DeAndre Baker, Saquon Barkley
ESNY Graphic, AP Photo

With the start of training camp just a month away, there are several reasons to be optimistic about the New York Giants chances in 2019.

Jason Leach

The New York Giants had one of the most interesting offseasons in the 95-year history of the NFL.

They let one of their defensive captains, Landon Collins, walk via free agency. They also made two trades with the Cleveland Browns which saw the departure of Odell Beckham Jr., Olivier Vernon, and in return, received Kevin Zeitler, Jabrill Peppers and two draft picks that would turn out to be Dexter Lawrence and Oshane Ximines.

Pat Shurmur and the rest of the coaching staff like what they saw from the new look Giants in rookie minicamp and OTAs. But it’s difficult to get a true gauge on how good the Giants might be this season until the season starts.

However, there are some factors that should give fans some optimism about the 2019 Giants heading into training camp.

The offensive line is better

General manager Dave Gettleman made it a priority to upgrade the offensive line this offseason. He did this by trading Vernon for right guard Zeitler and signing free agent right tackle Mike Remmers.

Zeitler and Remmers may have never made a Pro Bowl, but they are a huge upgrade over last year’s Week 1 starters Ereck Flowers and Patrick Omameh; Zeitler was given a pass blocking grade of 91.7 last season by Pro Football Focus, which was the highest amongst guards.

Chad Wheeler, Mike Remmers
ESNY Graphic, AP Photo

Last season, Saquon Barkley rushed for 1,307 yards and 11 rushing touchdowns behind a below average offensive line. Now with Zeitler and Remmers on the team along with left guard Will Hernandez expected to make a huge leap in year two, the Giants at minimum have an average offensive line.

The sky is the limit on what Barkley can accomplish behind this offensive line, that could pave the way to Barkley’s first rushing title.

The schedule is favorable

On paper, the Giants have a very favorable schedule as they’re tied for the 27th-easiest schedule as their opponents this upcoming season had a combined record of 120-134-2 in 2018. In addition, the Giants only play four teams that made the playoffs a season ago.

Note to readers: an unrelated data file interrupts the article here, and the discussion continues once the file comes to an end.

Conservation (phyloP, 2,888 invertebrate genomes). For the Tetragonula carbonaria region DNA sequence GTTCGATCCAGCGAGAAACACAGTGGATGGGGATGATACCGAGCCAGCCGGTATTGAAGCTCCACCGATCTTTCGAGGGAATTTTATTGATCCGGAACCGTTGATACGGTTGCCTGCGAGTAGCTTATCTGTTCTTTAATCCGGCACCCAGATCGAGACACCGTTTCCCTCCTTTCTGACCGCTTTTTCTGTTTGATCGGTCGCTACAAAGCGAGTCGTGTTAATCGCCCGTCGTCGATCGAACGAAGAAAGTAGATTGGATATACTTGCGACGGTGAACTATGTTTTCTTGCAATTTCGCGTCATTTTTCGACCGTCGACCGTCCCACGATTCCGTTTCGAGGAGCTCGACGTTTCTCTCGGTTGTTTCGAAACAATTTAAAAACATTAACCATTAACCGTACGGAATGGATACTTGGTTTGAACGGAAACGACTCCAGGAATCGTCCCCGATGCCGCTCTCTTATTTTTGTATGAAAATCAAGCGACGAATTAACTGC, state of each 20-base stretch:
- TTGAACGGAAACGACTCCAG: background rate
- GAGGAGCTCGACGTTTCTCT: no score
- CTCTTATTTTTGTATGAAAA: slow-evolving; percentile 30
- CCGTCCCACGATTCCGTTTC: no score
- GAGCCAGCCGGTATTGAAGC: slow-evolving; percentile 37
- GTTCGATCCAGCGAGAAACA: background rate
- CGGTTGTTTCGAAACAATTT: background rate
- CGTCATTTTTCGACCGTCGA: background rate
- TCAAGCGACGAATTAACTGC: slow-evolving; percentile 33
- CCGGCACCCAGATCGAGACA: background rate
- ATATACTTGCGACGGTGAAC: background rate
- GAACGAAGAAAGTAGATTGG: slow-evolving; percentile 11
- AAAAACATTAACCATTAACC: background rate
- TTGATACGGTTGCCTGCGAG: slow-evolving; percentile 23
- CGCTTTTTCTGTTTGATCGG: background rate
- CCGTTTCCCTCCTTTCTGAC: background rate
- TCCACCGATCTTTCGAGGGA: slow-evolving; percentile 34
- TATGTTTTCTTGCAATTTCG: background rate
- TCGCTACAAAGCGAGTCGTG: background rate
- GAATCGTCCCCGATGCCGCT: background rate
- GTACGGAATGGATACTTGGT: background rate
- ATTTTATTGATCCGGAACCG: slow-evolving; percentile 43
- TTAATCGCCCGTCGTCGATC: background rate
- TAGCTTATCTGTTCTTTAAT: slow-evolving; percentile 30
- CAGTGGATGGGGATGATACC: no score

Another plus as far as the schedule is concerned is that the Giants play the AFC East a division that Eli Manning has owned throughout his career. Including his two Super Bowl victories over the New England Patriots, Manning’s record against the AFC East is 11-3.

One last scheduling benefit for the Giants is that over the last five weeks of the season: they do not travel outside of the Eastern Time Zone.

We know games are decided on the field and not on paper, but based on the schedule, fans should feel optimistic that the 2019 season will go better than the 2018 season.

New York Giants

The secondary will be better in coverage

In addition to the offensive line, Gettleman completely revamped the secondary as cornerback Janoris Jenkins is the only remaining starter from last season. The Giants acquired strong safety Jabrill Peppers in the Beckham trade and signed free agent free safety Antoine Bethea, who is familiar with James Bettcher’s defense from their time together with the Arizona Cardinals.

But perhaps the biggest addition to the secondary is rookie cornerback DeAndre Baker. Baker was seen by many as the best cornerback in the draft which is why the Giants traded three draft picks to get back into the first round to take the talented cornerback at of Georgia.

Throughout OTAs, Baker was starting at left corner and made some excellent plays in knocking down passes and being in the right position. If Baker can live up to being the best corner in the draft, then he and Jenkins can be the best cornerback tandem in the NFC East.

The three new additions to the secondary are better in coverage than the player they’re replacing and will help the Giants improve on their 23rd-ranked pass defense from a season ago.

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